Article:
Koalas in the line of fire
Fire, it is one of the things that as a Southern Californian, I am acutely aware of and have learned to try to prepare for during certain times of the year. Our Southern California native habitat has evolved to live with and even need the natural cycle of wildfires. These natural cycles are found throughout the world and are usually part of the ‘norm’ that we live with depending where we call home.
Australia is also no stranger to wildfires.
One of the first times I went to visit Dr. Kellie Leigh in the Greater Blue Mountains World Heritage Area was just after some wildfires had burned through parts of the mountains. But just because they are no stranger to fires in these areas, doesn’t mean that there are not consequences to the wildlife that calls these areas home.
And unfortunately, this year, the fire conditions are unprecedented which may be a sign of what is to come because of climate change.
In the case of the current fires burning in New South Wales, in particular in the blue mountains, there is not enough information to know what the impacts will be. Dr. Leigh has a pulse on the area because she has spent the past 6 years assessing the koala populations in these mountains. Her work has been supported by San Diego Zoo Global and we actively send our koala keepers as well as myself over to participate in her research.
I reached out to her to find out what the current status was on the koala populations and what effects the fires were having on her study sites and this was her response:
This is scary time. There are currently 14 bushfires burning in the Blue Mountains region alone. Since they started ranking daily fire danger from low fire danger upwards, we’ve never before had days ranked as “catastrophic” like we have this year. And it’s only the start of the fire season.
For koalas, no-one is prepared for this. We have only recently discovered that the Greater Blue Mountains region is incredibly important for koalas. Our research so far has been a game changer; people assumed the Blue Mountains region would not support koalas because it is sandstone-based country but now we know differently. We know there are koalas there, including growing populations in several national parks.
Amidst reports of dramatically declining koala populations in other areas of Australia, this has been hopeful news for koalas. We have also discovered they are the most genetically diverse koalas in the country and therefore critical for conservation of the species. There are likely to be many more koalas living in this region that we haven’t discovered yet.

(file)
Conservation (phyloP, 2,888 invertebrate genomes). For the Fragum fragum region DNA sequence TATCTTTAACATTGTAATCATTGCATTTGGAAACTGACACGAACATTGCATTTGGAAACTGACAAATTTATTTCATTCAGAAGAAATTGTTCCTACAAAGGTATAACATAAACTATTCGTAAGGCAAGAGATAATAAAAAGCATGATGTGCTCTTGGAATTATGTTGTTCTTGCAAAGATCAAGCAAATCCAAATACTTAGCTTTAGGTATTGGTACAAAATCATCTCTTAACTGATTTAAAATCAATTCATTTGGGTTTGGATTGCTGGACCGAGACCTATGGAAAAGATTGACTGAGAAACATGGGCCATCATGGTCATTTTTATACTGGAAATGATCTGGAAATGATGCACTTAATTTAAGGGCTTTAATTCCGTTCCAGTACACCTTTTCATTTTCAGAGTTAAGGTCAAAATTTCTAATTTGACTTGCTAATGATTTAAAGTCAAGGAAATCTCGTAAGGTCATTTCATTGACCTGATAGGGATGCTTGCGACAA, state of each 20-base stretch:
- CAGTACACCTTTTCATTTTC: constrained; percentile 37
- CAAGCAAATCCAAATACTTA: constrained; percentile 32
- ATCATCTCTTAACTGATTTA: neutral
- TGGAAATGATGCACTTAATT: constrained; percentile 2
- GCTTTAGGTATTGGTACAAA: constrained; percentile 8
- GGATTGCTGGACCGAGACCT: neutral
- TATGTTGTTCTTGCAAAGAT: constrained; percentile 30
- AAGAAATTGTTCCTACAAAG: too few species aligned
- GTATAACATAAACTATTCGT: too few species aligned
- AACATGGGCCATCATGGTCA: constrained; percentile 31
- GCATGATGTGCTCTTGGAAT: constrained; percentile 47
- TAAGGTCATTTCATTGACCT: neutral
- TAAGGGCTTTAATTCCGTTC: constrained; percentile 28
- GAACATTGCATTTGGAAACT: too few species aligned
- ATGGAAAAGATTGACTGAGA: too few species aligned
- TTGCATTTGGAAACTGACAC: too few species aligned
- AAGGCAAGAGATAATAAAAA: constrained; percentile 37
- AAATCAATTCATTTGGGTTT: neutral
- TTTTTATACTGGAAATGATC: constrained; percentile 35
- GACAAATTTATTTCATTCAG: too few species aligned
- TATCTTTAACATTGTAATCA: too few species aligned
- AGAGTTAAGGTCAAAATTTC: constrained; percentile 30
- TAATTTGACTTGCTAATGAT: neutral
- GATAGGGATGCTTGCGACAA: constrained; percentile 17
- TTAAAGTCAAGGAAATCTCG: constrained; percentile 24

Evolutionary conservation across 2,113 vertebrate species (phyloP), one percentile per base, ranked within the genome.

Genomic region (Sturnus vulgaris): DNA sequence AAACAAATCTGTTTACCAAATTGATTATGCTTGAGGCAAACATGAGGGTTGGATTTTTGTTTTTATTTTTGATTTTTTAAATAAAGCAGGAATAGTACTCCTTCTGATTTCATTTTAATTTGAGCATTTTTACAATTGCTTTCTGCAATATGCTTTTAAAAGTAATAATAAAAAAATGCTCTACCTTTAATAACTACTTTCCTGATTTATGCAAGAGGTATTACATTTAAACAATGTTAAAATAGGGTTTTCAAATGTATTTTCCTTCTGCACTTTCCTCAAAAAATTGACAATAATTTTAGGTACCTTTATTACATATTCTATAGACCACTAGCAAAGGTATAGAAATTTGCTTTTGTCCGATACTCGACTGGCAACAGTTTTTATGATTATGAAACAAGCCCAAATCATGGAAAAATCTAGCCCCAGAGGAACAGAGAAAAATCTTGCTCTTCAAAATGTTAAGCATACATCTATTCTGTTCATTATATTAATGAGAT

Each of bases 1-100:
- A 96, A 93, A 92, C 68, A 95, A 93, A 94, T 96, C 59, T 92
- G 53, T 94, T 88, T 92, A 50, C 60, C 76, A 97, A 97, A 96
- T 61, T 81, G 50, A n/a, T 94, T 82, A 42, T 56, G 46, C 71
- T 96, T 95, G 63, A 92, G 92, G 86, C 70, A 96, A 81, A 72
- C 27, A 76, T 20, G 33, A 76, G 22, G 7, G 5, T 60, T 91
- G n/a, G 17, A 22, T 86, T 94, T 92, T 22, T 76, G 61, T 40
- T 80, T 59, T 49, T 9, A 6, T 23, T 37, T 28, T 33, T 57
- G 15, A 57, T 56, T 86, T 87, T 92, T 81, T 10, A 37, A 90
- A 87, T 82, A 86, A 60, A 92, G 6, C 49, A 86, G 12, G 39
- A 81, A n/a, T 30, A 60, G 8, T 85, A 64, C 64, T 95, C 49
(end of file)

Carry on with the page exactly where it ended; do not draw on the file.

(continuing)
However, there is already an unknown death toll for koalas here. In Wollemi National Park, our first study site where we tracked koalas, the massive Gospers Mountain fire is still burning and has burnt over 543,400 acres or 850 square miles so far. This week the fire is growing rapidly under strong winds.
A few days ago we received a report of a koala in an area where koalas have never been recorded before, they are on the move because of the fires. We’ve had reports of more koalas living in Newnes, an area that is also currently under threat from the Gospers Mountain bushfire, but we don’t know exactly where they are or how many koalas. Two new fires have popped up in Kanangra-Boyd National Park, our current study site- we know there are lots of koalas there and it’s one of only two chlamydia-free koala populations in NSW. These koalas were in snow just a few months ago.
We have the information to know when bushfires are threatening people and properties so we can plan to help them. We don’t have the same information for koalas. We don’t know where they are living, we don’t know how many are being lost in the bushfires or how many will be threatened by fire in the future.
We’re also not set up yet with enough trained wildlife carers to take in and treat injured koalas. We have no protocols in place for going into this steep and rugged country after fires to search and rescue for wildlife, and koalas aren’t taken into consideration for control burning. There is so much we need to do, and with climate change expected to cause more frequent and intense bushfires this year is only the beginning, we need to get onto it right now.
And this is why San Diego Zoo Global supports the conservation work of researchers in Australia studying the habitats and ecology of koalas. With their research we can start to learn where koalas are residing and what we need to do to ensure they have a future.
Dr. Leigh is one of the koala researchers San Diego Zoo Global coordinates its conservation efforts with in Australia across the entire koala home range, I have reached out to the other researchers to get updates on what is going on in their respective areas, so stay tuned for their updates as well.